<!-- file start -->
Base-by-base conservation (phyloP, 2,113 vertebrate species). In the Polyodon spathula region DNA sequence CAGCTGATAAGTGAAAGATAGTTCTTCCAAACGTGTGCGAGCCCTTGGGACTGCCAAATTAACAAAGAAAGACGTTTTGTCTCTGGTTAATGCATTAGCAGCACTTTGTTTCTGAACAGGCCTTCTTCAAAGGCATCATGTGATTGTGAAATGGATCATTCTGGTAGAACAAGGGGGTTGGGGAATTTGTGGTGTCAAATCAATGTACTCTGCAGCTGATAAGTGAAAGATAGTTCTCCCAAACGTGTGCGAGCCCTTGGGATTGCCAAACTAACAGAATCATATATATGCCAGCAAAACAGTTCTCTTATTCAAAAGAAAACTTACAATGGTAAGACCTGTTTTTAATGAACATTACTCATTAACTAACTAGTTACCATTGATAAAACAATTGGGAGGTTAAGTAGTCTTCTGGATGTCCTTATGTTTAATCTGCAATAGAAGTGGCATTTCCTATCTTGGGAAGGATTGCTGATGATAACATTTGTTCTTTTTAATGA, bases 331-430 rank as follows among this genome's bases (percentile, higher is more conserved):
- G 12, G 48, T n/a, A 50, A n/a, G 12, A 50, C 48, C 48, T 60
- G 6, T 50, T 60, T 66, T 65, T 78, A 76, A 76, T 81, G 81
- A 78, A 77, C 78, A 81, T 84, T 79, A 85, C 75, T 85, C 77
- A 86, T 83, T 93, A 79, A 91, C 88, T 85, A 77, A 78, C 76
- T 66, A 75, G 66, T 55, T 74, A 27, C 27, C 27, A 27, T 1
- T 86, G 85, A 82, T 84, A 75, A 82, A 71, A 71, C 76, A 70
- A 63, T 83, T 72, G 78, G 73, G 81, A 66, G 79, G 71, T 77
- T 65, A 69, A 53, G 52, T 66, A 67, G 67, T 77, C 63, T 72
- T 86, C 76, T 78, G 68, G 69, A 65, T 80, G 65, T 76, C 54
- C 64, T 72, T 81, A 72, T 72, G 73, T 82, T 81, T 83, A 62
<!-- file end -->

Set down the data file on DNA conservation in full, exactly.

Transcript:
Base-by-base conservation (phyloP, 2,113 vertebrate species). In the Polyodon spathula region DNA sequence CAGCTGATAAGTGAAAGATAGTTCTTCCAAACGTGTGCGAGCCCTTGGGACTGCCAAATTAACAAAGAAAGACGTTTTGTCTCTGGTTAATGCATTAGCAGCACTTTGTTTCTGAACAGGCCTTCTTCAAAGGCATCATGTGATTGTGAAATGGATCATTCTGGTAGAACAAGGGGGTTGGGGAATTTGTGGTGTCAAATCAATGTACTCTGCAGCTGATAAGTGAAAGATAGTTCTCCCAAACGTGTGCGAGCCCTTGGGATTGCCAAACTAACAGAATCATATATATGCCAGCAAAACAGTTCTCTTATTCAAAAGAAAACTTACAATGGTAAGACCTGTTTTTAATGAACATTACTCATTAACTAACTAGTTACCATTGATAAAACAATTGGGAGGTTAAGTAGTCTTCTGGATGTCCTTATGTTTAATCTGCAATAGAAGTGGCATTTCCTATCTTGGGAAGGATTGCTGATGATAACATTTGTTCTTTTTAATGA, bases 331-430 rank as follows among this genome's bases (percentile, higher is more conserved):
- G 12, G 48, T n/a, A 50, A n/a, G 12, A 50, C 48, C 48, T 60
- G 6, T 50, T 60, T 66, T 65, T 78, A 76, A 76, T 81, G 81
- A 78, A 77, C 78, A 81, T 84, T 79, A 85, C 75, T 85, C 77
- A 86, T 83, T 93, A 79, A 91, C 88, T 85, A 77, A 78, C 76
- T 66, A 75, G 66, T 55, T 74, A 27, C 27, C 27, A 27, T 1
- T 86, G 85, A 82, T 84, A 75, A 82, A 71, A 71, C 76, A 70
- A 63, T 83, T 72, G 78, G 73, G 81, A 66, G 79, G 71, T 77
- T 65, A 69, A 53, G 52, T 66, A 67, G 67, T 77, C 63, T 72
- T 86, C 76, T 78, G 68, G 69, A 65, T 80, G 65, T 76, C 54
- C 64, T 72, T 81, A 72, T 72, G 73, T 82, T 81, T 83, A 62